How are self-help centers being managed with shrinking resources? This newsroom feature takes a look at two very different centers sharing the same challenges.
Videoconference technology helps deliver self-help services remotely and increases a court's outreach.
A paralegal in Los Angeles County Superior Court's self-help center receives recognition for her commitment to service.
Did you know that Spanish is the most requested language by limited-English-proficiency court users?
Multilingual videos on Section 8 Tenant Rights were recently added to the California Courts Online Self-Help Center in Spanish, Mandarin, Cantonese, Vietnamese, and Korean.
Every year, nearly 1.2 million people come to self-help centers in California courthouses seeking guidance with civil cases such as divorces, evictions, and restraining orders. While every county court has its own self-help center, nearly a dozen also use JusticeCorps students to help serve users.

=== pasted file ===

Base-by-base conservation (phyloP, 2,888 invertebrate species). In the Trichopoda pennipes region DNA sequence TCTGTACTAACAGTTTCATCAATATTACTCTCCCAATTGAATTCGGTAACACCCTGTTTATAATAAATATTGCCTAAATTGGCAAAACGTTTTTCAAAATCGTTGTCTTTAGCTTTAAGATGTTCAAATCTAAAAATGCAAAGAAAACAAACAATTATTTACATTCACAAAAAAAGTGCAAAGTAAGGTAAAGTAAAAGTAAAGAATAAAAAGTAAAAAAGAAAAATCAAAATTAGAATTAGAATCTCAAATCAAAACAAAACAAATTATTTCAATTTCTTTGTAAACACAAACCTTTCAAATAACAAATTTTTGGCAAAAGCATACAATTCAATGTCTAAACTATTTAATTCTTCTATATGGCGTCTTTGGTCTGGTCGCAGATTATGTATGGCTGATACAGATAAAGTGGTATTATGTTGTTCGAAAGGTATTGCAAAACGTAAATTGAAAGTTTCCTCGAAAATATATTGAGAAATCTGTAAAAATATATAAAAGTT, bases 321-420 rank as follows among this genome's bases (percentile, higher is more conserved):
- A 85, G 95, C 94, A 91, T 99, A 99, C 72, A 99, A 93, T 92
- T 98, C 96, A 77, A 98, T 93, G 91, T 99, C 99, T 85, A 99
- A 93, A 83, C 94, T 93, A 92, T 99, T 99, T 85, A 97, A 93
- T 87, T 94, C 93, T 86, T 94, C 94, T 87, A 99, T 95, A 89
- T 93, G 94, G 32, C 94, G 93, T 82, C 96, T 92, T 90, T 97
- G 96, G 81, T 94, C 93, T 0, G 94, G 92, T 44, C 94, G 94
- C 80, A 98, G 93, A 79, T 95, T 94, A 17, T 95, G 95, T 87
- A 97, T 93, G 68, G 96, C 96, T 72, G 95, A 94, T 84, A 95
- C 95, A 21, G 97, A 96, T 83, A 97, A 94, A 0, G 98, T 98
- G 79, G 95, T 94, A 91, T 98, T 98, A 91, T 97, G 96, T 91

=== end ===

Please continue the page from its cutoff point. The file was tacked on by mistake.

Facing growing numbers of civil and family law litigants representing themselves, courts are expanding services offered through “self-help” centers.
The Judicial Council’s task force on language access will hold a public meeting on April 24 in Sacramento to listen to community members and report on efforts to increase language access to the courts for limited English proficient (LEP) court users.
Governor Jerry Brown signed a state budget on Wednesday that will help restore court services slashed during the recession, fund courthouse projects, and improve access to justice for millions of Californians.
Recent report details the increased access to interpreters in civil cases and the additional language services provided for court users inside and outside of the courtroom.
Find out how the judicial branch is recruiting bilingual professionals at schools, cultural festivals, and interpreting events in other industries.
The Judicial Council at its January 14–15 business meeting heard from Supreme Court Justice Mariano-Florentino Cuéllar on how California courts have increased access for court users with limited English skills.